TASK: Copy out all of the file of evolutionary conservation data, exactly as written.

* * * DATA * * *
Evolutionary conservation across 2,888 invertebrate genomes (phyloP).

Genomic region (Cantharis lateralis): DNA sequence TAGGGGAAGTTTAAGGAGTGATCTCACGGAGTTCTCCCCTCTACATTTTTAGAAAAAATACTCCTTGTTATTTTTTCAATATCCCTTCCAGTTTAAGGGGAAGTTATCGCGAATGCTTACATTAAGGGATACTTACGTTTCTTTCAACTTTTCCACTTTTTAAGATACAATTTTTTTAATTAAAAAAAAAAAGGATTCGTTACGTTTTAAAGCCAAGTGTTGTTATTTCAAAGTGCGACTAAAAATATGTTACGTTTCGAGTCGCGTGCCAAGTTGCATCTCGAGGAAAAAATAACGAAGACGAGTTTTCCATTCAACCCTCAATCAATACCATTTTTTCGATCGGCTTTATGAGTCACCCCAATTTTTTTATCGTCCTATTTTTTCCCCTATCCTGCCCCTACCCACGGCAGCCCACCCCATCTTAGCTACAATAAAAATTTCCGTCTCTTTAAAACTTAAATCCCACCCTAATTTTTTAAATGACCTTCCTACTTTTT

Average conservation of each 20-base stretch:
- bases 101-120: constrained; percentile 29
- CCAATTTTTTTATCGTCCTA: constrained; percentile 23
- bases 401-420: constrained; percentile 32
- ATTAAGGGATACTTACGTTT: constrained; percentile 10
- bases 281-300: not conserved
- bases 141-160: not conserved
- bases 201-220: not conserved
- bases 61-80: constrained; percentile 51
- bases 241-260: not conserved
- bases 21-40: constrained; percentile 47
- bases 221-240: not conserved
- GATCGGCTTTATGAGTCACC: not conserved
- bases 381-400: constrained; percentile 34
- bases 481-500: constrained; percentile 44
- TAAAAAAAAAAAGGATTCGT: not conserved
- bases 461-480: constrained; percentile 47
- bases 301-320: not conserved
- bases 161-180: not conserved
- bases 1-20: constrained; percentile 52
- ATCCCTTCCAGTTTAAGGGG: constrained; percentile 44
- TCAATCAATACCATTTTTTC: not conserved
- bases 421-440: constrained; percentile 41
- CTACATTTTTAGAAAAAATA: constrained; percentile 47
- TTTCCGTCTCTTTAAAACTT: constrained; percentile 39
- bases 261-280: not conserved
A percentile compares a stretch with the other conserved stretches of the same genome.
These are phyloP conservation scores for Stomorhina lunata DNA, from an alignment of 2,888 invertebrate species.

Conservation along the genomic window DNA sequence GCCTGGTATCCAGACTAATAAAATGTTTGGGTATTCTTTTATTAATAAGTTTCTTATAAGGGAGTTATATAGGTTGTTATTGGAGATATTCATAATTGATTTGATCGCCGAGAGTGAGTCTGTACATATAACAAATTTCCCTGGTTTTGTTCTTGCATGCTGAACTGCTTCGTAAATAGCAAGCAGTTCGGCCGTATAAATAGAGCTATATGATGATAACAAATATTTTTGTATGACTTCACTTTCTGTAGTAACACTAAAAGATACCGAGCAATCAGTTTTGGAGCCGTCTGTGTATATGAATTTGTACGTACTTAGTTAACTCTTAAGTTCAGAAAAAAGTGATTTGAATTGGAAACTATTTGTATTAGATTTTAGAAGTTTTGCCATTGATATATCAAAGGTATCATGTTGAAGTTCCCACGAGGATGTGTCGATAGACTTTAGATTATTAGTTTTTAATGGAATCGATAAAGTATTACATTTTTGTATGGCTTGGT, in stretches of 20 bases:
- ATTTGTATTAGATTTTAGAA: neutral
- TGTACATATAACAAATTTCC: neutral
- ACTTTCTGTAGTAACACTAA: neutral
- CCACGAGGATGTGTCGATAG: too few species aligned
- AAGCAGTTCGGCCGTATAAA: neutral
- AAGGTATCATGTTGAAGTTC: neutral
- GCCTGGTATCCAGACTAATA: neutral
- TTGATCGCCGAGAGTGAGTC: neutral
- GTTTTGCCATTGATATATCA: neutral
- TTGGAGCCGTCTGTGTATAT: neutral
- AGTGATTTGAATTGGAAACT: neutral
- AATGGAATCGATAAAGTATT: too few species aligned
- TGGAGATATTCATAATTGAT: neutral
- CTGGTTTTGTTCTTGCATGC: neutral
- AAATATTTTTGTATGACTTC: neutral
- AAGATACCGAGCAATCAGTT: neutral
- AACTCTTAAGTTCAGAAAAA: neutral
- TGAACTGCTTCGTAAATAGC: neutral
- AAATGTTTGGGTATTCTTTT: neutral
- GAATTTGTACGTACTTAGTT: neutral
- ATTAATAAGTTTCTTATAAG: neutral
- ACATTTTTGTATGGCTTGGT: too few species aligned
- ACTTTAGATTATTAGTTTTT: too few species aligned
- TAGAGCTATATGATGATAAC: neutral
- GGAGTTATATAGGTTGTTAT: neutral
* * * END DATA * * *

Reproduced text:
Evolutionary conservation across 2,888 invertebrate genomes (phyloP).

Genomic region (Cantharis lateralis): DNA sequence TAGGGGAAGTTTAAGGAGTGATCTCACGGAGTTCTCCCCTCTACATTTTTAGAAAAAATACTCCTTGTTATTTTTTCAATATCCCTTCCAGTTTAAGGGGAAGTTATCGCGAATGCTTACATTAAGGGATACTTACGTTTCTTTCAACTTTTCCACTTTTTAAGATACAATTTTTTTAATTAAAAAAAAAAAGGATTCGTTACGTTTTAAAGCCAAGTGTTGTTATTTCAAAGTGCGACTAAAAATATGTTACGTTTCGAGTCGCGTGCCAAGTTGCATCTCGAGGAAAAAATAACGAAGACGAGTTTTCCATTCAACCCTCAATCAATACCATTTTTTCGATCGGCTTTATGAGTCACCCCAATTTTTTTATCGTCCTATTTTTTCCCCTATCCTGCCCCTACCCACGGCAGCCCACCCCATCTTAGCTACAATAAAAATTTCCGTCTCTTTAAAACTTAAATCCCACCCTAATTTTTTAAATGACCTTCCTACTTTTT

Average conservation of each 20-base stretch:
- bases 101-120: constrained; percentile 29
- CCAATTTTTTTATCGTCCTA: constrained; percentile 23
- bases 401-420: constrained; percentile 32
- ATTAAGGGATACTTACGTTT: constrained; percentile 10
- bases 281-300: not conserved
- bases 141-160: not conserved
- bases 201-220: not conserved
- bases 61-80: constrained; percentile 51
- bases 241-260: not conserved
- bases 21-40: constrained; percentile 47
- bases 221-240: not conserved
- GATCGGCTTTATGAGTCACC: not conserved
- bases 381-400: constrained; percentile 34
- bases 481-500: constrained; percentile 44
- TAAAAAAAAAAAGGATTCGT: not conserved
- bases 461-480: constrained; percentile 47
- bases 301-320: not conserved
- bases 161-180: not conserved
- bases 1-20: constrained; percentile 52
- ATCCCTTCCAGTTTAAGGGG: constrained; percentile 44
- TCAATCAATACCATTTTTTC: not conserved
- bases 421-440: constrained; percentile 41
- CTACATTTTTAGAAAAAATA: constrained; percentile 47
- TTTCCGTCTCTTTAAAACTT: constrained; percentile 39
- bases 261-280: not conserved
A percentile compares a stretch with the other conserved stretches of the same genome.
These are phyloP conservation scores for Stomorhina lunata DNA, from an alignment of 2,888 invertebrate species.

Conservation along the genomic window DNA sequence GCCTGGTATCCAGACTAATAAAATGTTTGGGTATTCTTTTATTAATAAGTTTCTTATAAGGGAGTTATATAGGTTGTTATTGGAGATATTCATAATTGATTTGATCGCCGAGAGTGAGTCTGTACATATAACAAATTTCCCTGGTTTTGTTCTTGCATGCTGAACTGCTTCGTAAATAGCAAGCAGTTCGGCCGTATAAATAGAGCTATATGATGATAACAAATATTTTTGTATGACTTCACTTTCTGTAGTAACACTAAAAGATACCGAGCAATCAGTTTTGGAGCCGTCTGTGTATATGAATTTGTACGTACTTAGTTAACTCTTAAGTTCAGAAAAAAGTGATTTGAATTGGAAACTATTTGTATTAGATTTTAGAAGTTTTGCCATTGATATATCAAAGGTATCATGTTGAAGTTCCCACGAGGATGTGTCGATAGACTTTAGATTATTAGTTTTTAATGGAATCGATAAAGTATTACATTTTTGTATGGCTTGGT, in stretches of 20 bases:
- ATTTGTATTAGATTTTAGAA: neutral
- TGTACATATAACAAATTTCC: neutral
- ACTTTCTGTAGTAACACTAA: neutral
- CCACGAGGATGTGTCGATAG: too few species aligned
- AAGCAGTTCGGCCGTATAAA: neutral
- AAGGTATCATGTTGAAGTTC: neutral
- GCCTGGTATCCAGACTAATA: neutral
- TTGATCGCCGAGAGTGAGTC: neutral
- GTTTTGCCATTGATATATCA: neutral
- TTGGAGCCGTCTGTGTATAT: neutral
- AGTGATTTGAATTGGAAACT: neutral
- AATGGAATCGATAAAGTATT: too few species aligned
- TGGAGATATTCATAATTGAT: neutral
- CTGGTTTTGTTCTTGCATGC: neutral
- AAATATTTTTGTATGACTTC: neutral
- AAGATACCGAGCAATCAGTT: neutral
- AACTCTTAAGTTCAGAAAAA: neutral
- TGAACTGCTTCGTAAATAGC: neutral
- AAATGTTTGGGTATTCTTTT: neutral
- GAATTTGTACGTACTTAGTT: neutral
- ATTAATAAGTTTCTTATAAG: neutral
- ACATTTTTGTATGGCTTGGT: too few species aligned
- ACTTTAGATTATTAGTTTTT: too few species aligned
- TAGAGCTATATGATGATAAC: neutral
- GGAGTTATATAGGTTGTTAT: neutral